Allardyce after joining Leeds: 'There's nobody ahead of me'
Sam Allardyce has built a managerial career largely out of being a survival specialist in the Premier League.
At 68 years old, he is back — somewhat surprisingly — in England's top division with one of his toughest assignments yet.
The former England coach was hired by Leeds on Wednesday until the end of the season as a replacement for Javi Gracia, who was fired with the team in fourth-to-last place in the standings and only out of the relegation zone on goal difference with four games remaining.
Allardyce’s last coaching role was at West Bromwich Albion for the second half of the 2020-21 season, when he failed in his short-term mission to keep the team in the Premier League.
That hasn’t stopped Leeds from turning to one of English soccer's most charismatic managers, with Allardyce saying he was “shocked” to get the opportunity of being the club's fourth manager in 15 months.
“I never thought at this stage of the season there would be jobs offered,” he said, "...so it took me about two seconds to say yes.”
According to British newspaper The Times of London, Allardyce will earn more than 3 million pounds ($3.75 million) if he keeps Leeds in the Premier League. It is his ninth managerial job in the top division and the sixth time he has been hired during a season, both of which are records.
“Far too many people think I am old and antiquated, which is so far from the truth,” a bullish Allardyce said. "I might be 68 and look old, but there's nobody ahead of me in football terms — not Pep (Guardiola), not (Jurgen) Klopp, not (Mikel) Arteta. It's all there with me. I shared it with them, they did what they do, I do what I do.
“In terms of knowledge, and depth of knowledge, I'm up there. I'm not saying I'm better, but I'm certainly as good as they are.”
Allardyce’s four-game stint could hardly be tougher, with three of them against teams in the top six.
It starts with the ultimate test in English soccer, an away match at Manchester City on Saturday, before a home game against third-place Newcastle. Then there's a trip to West Ham, which is also fighting to avoid relegation, and a season-ending home match against Europe-chasing Tottenham. West Ham and Newcastle are two of Allardyce’s many former clubs.
It is a desperate late-season move from Leeds, which — in the space of about a year — has gone from having something of a cultural phenomenon in Argentine coach Marcelo Bielsa at the helm to appointing Allardyce, an old-school English manager who has taken charge of 537 Premier League games.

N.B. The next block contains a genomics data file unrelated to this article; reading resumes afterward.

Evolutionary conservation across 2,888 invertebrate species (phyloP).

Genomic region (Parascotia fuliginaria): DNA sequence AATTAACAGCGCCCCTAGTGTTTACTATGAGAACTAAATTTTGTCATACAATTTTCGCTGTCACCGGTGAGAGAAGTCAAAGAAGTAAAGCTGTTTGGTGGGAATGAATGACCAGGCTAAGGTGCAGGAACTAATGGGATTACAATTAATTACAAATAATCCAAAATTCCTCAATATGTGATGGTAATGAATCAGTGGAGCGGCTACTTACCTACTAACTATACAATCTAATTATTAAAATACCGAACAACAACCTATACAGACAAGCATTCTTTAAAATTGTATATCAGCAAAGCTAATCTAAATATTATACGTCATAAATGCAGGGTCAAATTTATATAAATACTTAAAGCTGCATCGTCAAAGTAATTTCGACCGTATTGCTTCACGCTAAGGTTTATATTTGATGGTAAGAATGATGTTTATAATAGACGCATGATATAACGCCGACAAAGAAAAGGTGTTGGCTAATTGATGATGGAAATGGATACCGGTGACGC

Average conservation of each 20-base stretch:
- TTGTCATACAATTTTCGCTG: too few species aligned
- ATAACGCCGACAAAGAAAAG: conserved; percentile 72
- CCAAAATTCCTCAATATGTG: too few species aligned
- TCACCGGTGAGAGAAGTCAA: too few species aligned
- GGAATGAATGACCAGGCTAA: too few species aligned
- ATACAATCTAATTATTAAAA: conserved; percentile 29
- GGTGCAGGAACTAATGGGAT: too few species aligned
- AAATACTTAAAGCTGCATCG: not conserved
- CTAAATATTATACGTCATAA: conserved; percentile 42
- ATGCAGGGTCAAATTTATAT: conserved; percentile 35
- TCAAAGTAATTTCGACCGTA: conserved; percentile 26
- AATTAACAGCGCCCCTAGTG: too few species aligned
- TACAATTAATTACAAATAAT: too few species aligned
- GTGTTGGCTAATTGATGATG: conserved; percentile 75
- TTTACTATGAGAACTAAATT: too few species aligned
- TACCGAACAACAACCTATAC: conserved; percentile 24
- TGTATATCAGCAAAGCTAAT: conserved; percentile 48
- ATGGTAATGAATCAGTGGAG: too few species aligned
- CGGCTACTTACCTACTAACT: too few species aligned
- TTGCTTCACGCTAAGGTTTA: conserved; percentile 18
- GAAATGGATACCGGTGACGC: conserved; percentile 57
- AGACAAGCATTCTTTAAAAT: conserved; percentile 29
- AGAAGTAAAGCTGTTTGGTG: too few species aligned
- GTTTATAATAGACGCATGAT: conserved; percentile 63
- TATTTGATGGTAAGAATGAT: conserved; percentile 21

The change in styles between the two coaches couldn’t be more stark, highlighting the lack of direction in Leeds’ leadership in recent years.
Nowhere is Allardyce’s preferred direct and pragmatic style better exemplified than the name of his weekly podcast, which is called “No Tippy Tappy Football.”
It is proving to be chaotic week at Elland Road, with director of football Victor Orta losing his job on Tuesday.
And it is a wild season in general in the Premier League, with a record 14 managers having been fired this season as the pressure on clubs to either qualify for Europe or stay in the division takes its toll.
There are now six teams with interim managers — Southampton, Leicester, Crystal Palace, Tottenham, Chelsea and Leeds.
The arrival of Allardyce continues something of a trend of clubs appointing experienced managers to realize end-of-season objectives.
Another former England coach, 75-year-old Roy Hodgson, was hired by Palace in March for the final weeks of the season as the team plunged toward the relegation zone. Palace has won four of its six games under Hodgson and has virtually guaranteed its safety.
In the second-tier Championship, Middlesbrough appointed 74-year-old Neil Warnock as manager in February in a bid to avoid relegation. It appears to have worked, with the team having moved out of the drop zone heading into the final week of the season.
Gracia wasn't the initial choice to replace Jesse Marsch in February and leaves after less than three months in the job, winning only three of his 12 games in charge.
Leeds lost five of its seven games in April and conceded 23 goals in that period — the most allowed in a single month in Premier League history. Gracia’s last game proved to be the 4-1 loss at Bournemouth on Sunday.
“We considered our chances and had confidence, and we know it is possible," Gracia said about Leeds' chances of staying up. “We are not talking about miracles.”
Still, the Leeds board decided Allardyce had a better chance than Gracia of getting the results needed to remain in the lucrative Premier League. Last season, Leeds won at Brentford on the final weekend to preserve its top-flight status.
“The first thing I did when I looked at the fixtures was I thought they could’ve been a bit kinder,” Allardyce said.
“We have to create a shock ... I hope we can find six points from four (games).”
He isn't ruling out staying on if things go according to plan.
“Never say never," Allardyce said. "Depends what happens at the end of the four matches and what the conversation is all about. How I feel and more importantly how the wife feels.”